Median Sale Prices by Region : Most and Least Expensive Cities
The Housing Industry continues its upward momentum with median prices among both existing and new homes catapulting by over 40 percent since 2011. This is the second factoid in a series of four factoids detailing the steady rise of home prices paired alongside housing inventories and median incomes unable to keep the same pace.
As would be expected, regional variation in home prices are significant. At a median home price of $357,443, the West has the highest existing home sale prices. A lack of existing home inventory in the West is most likely causing prices to increase at such a high rate – up 22.5 percent from 2014 to 2017Q2. The Northeast increased by 7.4 percent during the same time period, while existing home prices in the Midwest and South also showed great gains – growing 17.2 and 20.8 percent.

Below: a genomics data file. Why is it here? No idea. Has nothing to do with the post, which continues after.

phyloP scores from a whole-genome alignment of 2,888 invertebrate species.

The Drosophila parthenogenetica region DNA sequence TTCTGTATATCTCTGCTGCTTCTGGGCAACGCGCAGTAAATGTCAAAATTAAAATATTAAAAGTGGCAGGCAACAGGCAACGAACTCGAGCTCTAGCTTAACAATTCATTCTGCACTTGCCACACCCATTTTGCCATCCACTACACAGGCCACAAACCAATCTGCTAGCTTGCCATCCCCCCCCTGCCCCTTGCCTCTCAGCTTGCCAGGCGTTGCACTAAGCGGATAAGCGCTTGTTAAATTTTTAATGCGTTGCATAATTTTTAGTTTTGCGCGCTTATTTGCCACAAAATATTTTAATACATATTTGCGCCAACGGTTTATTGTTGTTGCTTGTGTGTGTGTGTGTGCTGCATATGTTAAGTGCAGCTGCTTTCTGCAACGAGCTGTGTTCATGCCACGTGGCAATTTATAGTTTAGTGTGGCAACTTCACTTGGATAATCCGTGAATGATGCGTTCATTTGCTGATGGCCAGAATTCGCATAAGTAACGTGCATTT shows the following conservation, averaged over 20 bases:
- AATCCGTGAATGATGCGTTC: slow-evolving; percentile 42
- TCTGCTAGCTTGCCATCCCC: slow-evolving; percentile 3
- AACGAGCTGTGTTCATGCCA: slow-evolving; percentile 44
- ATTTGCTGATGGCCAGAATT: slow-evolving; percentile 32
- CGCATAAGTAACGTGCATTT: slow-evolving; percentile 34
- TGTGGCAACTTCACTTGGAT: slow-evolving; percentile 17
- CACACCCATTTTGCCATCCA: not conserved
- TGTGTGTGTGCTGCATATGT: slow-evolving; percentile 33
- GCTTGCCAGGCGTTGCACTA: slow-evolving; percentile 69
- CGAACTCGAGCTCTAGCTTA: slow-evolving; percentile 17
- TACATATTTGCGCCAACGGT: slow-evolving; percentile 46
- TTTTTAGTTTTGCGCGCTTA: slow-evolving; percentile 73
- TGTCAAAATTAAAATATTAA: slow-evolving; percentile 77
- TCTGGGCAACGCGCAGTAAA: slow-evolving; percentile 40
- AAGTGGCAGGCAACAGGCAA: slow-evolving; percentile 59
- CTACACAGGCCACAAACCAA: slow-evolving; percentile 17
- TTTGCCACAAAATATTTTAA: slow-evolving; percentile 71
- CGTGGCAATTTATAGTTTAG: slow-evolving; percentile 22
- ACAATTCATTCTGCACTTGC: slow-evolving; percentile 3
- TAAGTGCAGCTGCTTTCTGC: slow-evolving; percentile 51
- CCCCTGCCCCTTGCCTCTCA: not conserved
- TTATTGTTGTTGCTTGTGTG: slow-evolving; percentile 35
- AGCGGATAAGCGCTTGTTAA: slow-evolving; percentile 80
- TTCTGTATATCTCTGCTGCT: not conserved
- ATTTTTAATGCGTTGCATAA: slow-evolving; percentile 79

For new homes, the median price in Northeast has skyrocketed up to $497,350 – a jump of 23.5 percent in 3.5 years. New home prices in the West actually declined by (-2.6) percent since 2014, while the Midwest increased 5.5 percent and the South by 8.6 percent.
Metropolitan cities, especially in California, are showing jaw-dropping price increases. The top 3 most expensive cities in 2017 Q2 were California cities with San Jose-Sunnyvale-Santa Clara, CA topping out at $1,183,400.
On the flip side are the 10 metropolitan cities with the lowest median prices of existing homes this year. Youngstown-Warren-Boardman, OH-PA tops the list at a median price $87,000. A couple of these least expensive cities actually made big increases over last year – Decatur, IL is up 12.3 percent while Rockford, IL is up 12.4 percent.
Source: U.S. Census Bureau, Median Sales Price of Houses by Region, National Association of Realtors (NAR) *based on housing prices through 2017 Q2